Vietnam seaport system: hold gold but lost
The current reality shows that the port complex wortha“trillion"VND is invested, but has not yet fully utilised its capacity, which is wasting the investment budget and is a challenge for the goal of marine economic development to become a key factor.
Difficult to overcome in a short time
According to the master plan for the development of Vietnam's seaport system in the period by 2020 with a orientation to 2030, which has been approved by the Prime Minister, by 2020 the national seaport system should meet aclearance of cargo flow ofnearly 1 billion tons per year and 1.6-1.2 billion tons per year by 2030. In addition, the Ministry of Transport has approved the detailed plan of six seaport groups in the Vietnamese seaport system, including: 39 seaports, of which 3 are 1A seaports (Van Phong international transshipment port, two international gateway ports atHai Phong and Cai Mep - Thi Vai port),and 11 ports of type 1.
So far, there are 44 seaports (250 wharves) with 59,405m long wharves, with a total designed capacity of 470-500 million tons per year. Most seaports are owned and managed by state-owned and privatelyowned enterprises. Only four new ports have been invested with state budget funds. In the recent period, the state still owns infrastructure ownership and rents. The Vietnam Maritime Bureau is the agency assigned to act as a representative to sign contracts for the lease of the wharf No.5, 6 and 7 ports of Cai Lan (Quang Ninh), Thi Vai ODA port and Cai Mep ODA port (Ba Ria - Vung Tau) and An Thoi harbor (Phu Quoc).
However, according to Mr. Doan Manh Dung, Vice Chairman and General Secretary of Ho Chi Minh City Marine Economics, the port investment has not paid much attention to the port connection system, causing many ports to be isolated. Most of the roads linking with seaports are degraded, and donot meetthe demand for transportation toports. In addition, we have not recommended the potentialsof the region and the world market in the plan. Our plan is based only on annual GDP to forecast cargo growth through ports in the coming years, but there is no data on transshipmentin the region. In addition, there is no connection between planning and implementation. Due to the long termuncontrolled market situation, this has becomeingrained in the whole system and we cannot overcome itin a short time.
Mr, Le Cong Minh, Chairman of theVietnam Seaports Association (VPA), said that according to theexperience of other countries, we should not focus on inspection in the port areas.87% of the countries inspect outside the port and often utilise the ICDs, theestablishments that carry out import and export procedures to implement specialized inspections. “But the hardest thing is that we do not currently have any specific planning on logistics, free trade zones, andother infrastructures, so we are very confused. Therefore, we recommend to push the specialised inspection out of the seaport”, Mr. Minh said.
At the same time, instead of spreading investment, we should do it in synchronisation with infrastructure and port services. It is necessary to overcome the situation of inadequate port access roads, andthelack of a logistics support system... making port operation difficult. According to Mr. Minh, if we do it well, Ba Ria - Vung Tau will attract goods to the long routes such as the United States andEurope, and shipments to Asia will be transported through the port of Ho Chi Minh City.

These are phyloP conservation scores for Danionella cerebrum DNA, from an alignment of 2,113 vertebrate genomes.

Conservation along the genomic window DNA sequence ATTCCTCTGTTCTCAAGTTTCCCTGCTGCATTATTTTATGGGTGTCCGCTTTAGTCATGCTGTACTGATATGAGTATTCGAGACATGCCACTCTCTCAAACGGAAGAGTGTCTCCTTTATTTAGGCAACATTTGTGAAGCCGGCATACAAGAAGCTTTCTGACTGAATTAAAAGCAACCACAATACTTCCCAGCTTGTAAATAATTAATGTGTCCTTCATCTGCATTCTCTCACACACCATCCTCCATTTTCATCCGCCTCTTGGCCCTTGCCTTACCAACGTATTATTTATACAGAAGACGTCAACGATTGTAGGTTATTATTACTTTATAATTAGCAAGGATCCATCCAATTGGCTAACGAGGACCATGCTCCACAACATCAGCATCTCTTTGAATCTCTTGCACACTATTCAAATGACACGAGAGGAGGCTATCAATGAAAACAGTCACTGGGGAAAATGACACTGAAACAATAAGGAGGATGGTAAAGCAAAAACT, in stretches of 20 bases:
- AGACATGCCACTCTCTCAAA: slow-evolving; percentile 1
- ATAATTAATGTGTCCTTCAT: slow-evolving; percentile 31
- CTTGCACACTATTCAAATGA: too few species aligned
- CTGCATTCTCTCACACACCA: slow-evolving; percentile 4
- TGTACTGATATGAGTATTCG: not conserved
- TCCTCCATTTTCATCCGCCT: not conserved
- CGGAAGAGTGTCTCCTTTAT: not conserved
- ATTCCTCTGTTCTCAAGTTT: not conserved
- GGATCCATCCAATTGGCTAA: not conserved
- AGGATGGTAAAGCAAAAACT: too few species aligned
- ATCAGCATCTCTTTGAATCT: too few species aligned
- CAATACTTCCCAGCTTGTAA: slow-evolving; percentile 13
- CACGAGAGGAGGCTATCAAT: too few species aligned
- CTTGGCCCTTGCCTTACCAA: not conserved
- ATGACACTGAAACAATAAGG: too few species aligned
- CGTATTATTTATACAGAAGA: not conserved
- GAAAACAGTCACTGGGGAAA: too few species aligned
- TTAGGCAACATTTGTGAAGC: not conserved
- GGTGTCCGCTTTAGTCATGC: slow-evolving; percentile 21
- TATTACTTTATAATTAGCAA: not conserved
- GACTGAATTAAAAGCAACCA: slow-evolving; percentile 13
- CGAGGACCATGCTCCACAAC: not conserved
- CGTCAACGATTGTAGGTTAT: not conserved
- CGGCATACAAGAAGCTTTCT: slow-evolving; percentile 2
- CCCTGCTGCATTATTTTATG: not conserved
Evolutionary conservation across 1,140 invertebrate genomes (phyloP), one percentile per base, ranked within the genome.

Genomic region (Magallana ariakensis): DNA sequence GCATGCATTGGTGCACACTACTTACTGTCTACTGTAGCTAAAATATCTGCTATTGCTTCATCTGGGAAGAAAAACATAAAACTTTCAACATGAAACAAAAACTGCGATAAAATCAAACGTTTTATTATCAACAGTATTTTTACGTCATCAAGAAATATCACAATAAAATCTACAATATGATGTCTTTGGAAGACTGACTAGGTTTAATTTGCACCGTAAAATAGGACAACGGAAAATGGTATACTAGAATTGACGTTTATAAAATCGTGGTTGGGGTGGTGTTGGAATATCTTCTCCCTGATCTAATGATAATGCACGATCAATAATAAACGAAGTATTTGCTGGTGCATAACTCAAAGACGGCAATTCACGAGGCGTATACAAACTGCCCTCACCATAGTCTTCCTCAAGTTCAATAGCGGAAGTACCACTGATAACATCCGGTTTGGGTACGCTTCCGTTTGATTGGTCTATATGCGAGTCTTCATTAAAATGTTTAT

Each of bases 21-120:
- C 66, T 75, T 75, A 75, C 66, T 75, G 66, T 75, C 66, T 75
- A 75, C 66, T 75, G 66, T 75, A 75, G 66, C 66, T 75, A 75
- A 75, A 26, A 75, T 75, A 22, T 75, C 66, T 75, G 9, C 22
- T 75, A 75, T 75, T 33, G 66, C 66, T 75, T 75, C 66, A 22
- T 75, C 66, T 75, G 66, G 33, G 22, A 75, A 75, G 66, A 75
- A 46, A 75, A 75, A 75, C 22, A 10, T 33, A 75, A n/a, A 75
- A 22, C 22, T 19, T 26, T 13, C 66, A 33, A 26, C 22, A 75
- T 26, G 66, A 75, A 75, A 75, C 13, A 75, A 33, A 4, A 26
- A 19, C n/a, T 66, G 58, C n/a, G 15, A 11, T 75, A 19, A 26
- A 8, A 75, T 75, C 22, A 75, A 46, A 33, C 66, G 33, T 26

Loss $US 2.4 billion per year
Further analysisofthe current shortcomings in the development of Vietnam's seaport system, VPA Secretary-General Ho Kim Lan said that we must concentrate on developing deep-water seaports for transshipment. We have a favorable geographic location and the Cai Mep – Thi Vai port is currently the only deep-water port in Vietnam that can accommodate 18,000 TEU capacity vessels. But now, more than 80% of Vietnam's import and export containers still have to use seaports and small vessels which wastesa lot of money and opportunities for owners’ shipments.
According to Mr. Lan, a container instead of going to Cat Lai port,will save more than $US 300 per container if going to Cai Lai - Thi Vai port. Meanwhile, Vietnam's import-export turnover is more than $US 11 billion, therefore, enterprises are faced with high costs that cause losses of more than $US 2.4 billion a year due to the inability to use deep-water ports.
Notably, the specialised inspection at Cai Mep - Thi Vai port is only implemented by the customs offices, when it needs other units to come to carry out the specialised inspection, there is not oneavailable; ifthe requirement is necessary, it must invite and bear the extra cost. At the national key port where there is no inter-industry coordination for anon-site inspection, it is not encouraging to bring cargo or vessels to deep-water ports.
Along with that, the lack of transparency in service fees in many places is affecting the development potential of seaports and the competitiveness of Vietnam's export and import goods.
"It can be taken at Cai Mep - Thi Vai port for example, although internationally recognized as the leading port complex of Vietnam, andis one of 19 ports in the worldable to receive super-weight ships,thatover the past 10 years the port complex has not created profits.
So how do other investors dare to invest in Vietnamese seaports? And for10 years, there has been no foreign investment partners who have invested in Vietnam's seaports because of the management mechanism, which is still small”, Mr. Lan said.